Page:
In the course of last summer Mr. Croll, having directed his attention to the probable depth of the surface deposits in the neighbourhood of Glasgow, considered that, by means of the sections obtained by boring for minerals or other purposes, we might not only ascertain with certainty the actual thickness of the deposits, but that, by a comparison of the different depths in different places, the form of the rocky surface beneath might be made out to such a degree that a restoration of the geography of the land in the glacial epoch might be attempted, and the channels in which the ice moved be more than guessed at.

In the paper, James Bennie continues to give Mr. Croll due credit for instigating the research, and for playing a significant part, along with himself and John Young, in the investigations that led to the conclusions detailed in the paper that was presented to the society exactly seven months after James Croll had taken up his duties in the office of the Geological Survey of Scotland in Edinburgh, and when therefore his part in the inquiry was necessarily interrupted because, as James Bennie states, “his attention was directed to other things”.

The memoir by J. Campbell Irons also includes (on pages 175 to 199) a significant number of letters that passed between James Croll and James Bennie after the move to Edinburgh. In those letters, the warm friendship that existed between the two men is abundantly apparent. It is also apparent that James Croll continued his interest in the Geological Society of Glasgow: in his letter of 2nd December, 1867, he thanks James Bennie for information about “Mr. Geikie’s lecture [which] appears to be a very interesting one.” The lecture referred to was given on 28th November, 1867 by James Geikie, and was indeed on a subject of great interest to James Croll: “Denudation in Scotland since Glacial Times” (Transactions, volume 3, pages 54-74). Moreover, in more than one letter, he mentions the names of various friends in Glasgow, including members of the Geological Society of Glasgow, usually in relation to geology matters, but sometimes simply enquiring after his “good friends in Glasgow” or asking to be remembered to “old friends”.

It is testament to the high regard in which he was held that the society awarded him the status of Honorary Associate. The minutes of the meeting held on 7th February, 1867 (two months prior to the 18th April meeting detailed above) record that “James Croll, Anderson’s University, was elected an honorary associate”.

(The category of Honorary Associate was defined thus in the “rules” which had been agreed on 12th August, 1858: “Persons distinguished as geologists, or known as friends and advocates of geological science, shall be eligible for admission as Honorary Associates, upon a recommendation by two members, and election by a majority of the members present at meetings when they are proposed. They shall enjoy all the privileges of members, but shall not be required to pay any subscription.”)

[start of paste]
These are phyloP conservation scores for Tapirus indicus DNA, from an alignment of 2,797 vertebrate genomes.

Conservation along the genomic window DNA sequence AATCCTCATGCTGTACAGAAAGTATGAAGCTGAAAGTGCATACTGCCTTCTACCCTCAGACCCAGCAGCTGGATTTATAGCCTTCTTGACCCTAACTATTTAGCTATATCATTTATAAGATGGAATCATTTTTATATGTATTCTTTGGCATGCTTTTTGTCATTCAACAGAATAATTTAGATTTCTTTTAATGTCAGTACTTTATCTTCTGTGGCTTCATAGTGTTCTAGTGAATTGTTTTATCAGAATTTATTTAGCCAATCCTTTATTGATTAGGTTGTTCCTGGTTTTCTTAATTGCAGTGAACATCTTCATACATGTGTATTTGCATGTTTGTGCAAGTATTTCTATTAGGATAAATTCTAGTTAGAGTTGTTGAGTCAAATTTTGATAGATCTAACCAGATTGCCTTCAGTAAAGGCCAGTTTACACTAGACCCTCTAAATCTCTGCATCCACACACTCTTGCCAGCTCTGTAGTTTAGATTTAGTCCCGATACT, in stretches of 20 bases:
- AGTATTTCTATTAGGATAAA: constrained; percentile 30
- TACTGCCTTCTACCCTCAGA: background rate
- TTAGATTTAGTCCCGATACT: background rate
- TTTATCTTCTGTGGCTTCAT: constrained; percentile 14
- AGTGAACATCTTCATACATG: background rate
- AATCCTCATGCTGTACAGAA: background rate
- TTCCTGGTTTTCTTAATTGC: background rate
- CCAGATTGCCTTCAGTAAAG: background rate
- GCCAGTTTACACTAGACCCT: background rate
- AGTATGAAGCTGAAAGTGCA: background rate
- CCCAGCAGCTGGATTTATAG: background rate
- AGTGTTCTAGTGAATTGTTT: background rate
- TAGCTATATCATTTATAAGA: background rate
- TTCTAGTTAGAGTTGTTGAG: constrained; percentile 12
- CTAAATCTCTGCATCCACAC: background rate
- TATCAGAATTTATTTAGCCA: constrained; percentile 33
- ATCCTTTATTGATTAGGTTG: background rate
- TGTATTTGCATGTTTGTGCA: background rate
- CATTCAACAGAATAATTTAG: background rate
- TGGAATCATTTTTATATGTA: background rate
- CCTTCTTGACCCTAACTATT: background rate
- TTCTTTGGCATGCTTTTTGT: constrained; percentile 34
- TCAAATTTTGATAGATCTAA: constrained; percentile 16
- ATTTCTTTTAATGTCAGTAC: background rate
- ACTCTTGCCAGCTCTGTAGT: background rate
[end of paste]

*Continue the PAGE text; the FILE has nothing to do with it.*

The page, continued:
It was on 2nd September, 1867 that James Croll moved to Edinburgh to take up the position of secretary in the newly established Geological Survey of Scotland, which, following a reorganisation of the Geological Survey of the United Kingdom (Great Britain & Ireland), had been set up as a separate branch under the directorship of Archibald Geikie.

However, references in the Proceedings to James Croll did not cease with his move to Edinburgh. It is evident that he continued to communicate directly with the society: for example, on 9th April, 1870 a letter from James Croll was read to the meeting by James Geikie; the letter related to the differing views between himself and certain members of the society, notably Mr. John Young, on the subject of the ancient bed of the river Kelvin and, specifically, the resulting course of the ancient River Clyde, a subject on which he had published a paper in the Proceedings of the Edinburgh Geological Society a short time prior to the discussion (including some gentlemanly disagreement) which arose from it. (Transactions, volume 4, pages 77-84)

It is also recorded in the Proceedings that he made several donations of his publications to the society’s library: for example, in Session 8 (1865-1866) he presented a copy of “On the Excentricity of the Earth’s Orbit” (published in Philosophical Magazine in 1866); and in Session 18 (1875-1876) he donated a copy of “On Theories of Oceanic Circulation” (a collection of his papers published in Philosophical Magazine between 1870 and 1875).

James Croll died in December, 1890. The minutes of the meeting held on 16th January, 1891 (Transactions, volume 9, page 417) contain the following summary of the tribute that was paid to him:

Mr. Joseph Sommerville [a Vice-President] called attention to the death of a distinguished Honorary Associate of the Society, Mr. James Croll, L.L.D., and paid a feeling tribute to the memory of the deceased gentleman. The Chairman [Mr. William Jolly, F.G.S., another Vice-President] said the members of the Society owed it as a duty to themselves, and to the memory of the deceased member, to adopt such a motion as that shadowed forth by Mr. Sommerville. Dr. Croll had done much special and original work which was not yet fully recognised and acknowledged as it ought to be by the world of science. Mr. John Young, F.G.S., corroborated the chairman’s remarks and spoke of Dr. Croll’s early association with Glasgow, and his first connection with the Society. The chairman then moved, and Dugald Bell seconded, a motion that an expression of deep regret at the decease of Dr. Croll should be recorded in the Society’s minutes, from which an extract should be forwarded to Mrs. Croll.

It is unfortunate that only this summary of the tribute exists, and that the details of John Young’s memories and insights concerning “Dr. Croll’s early association with Glasgow, and his first connection with the Society” were not recorded. But it is gratifying to know that, for a few years at least, the Geological Society of Glasgow played a role of some significance in the life of this remarkable man.

Margaret Anderson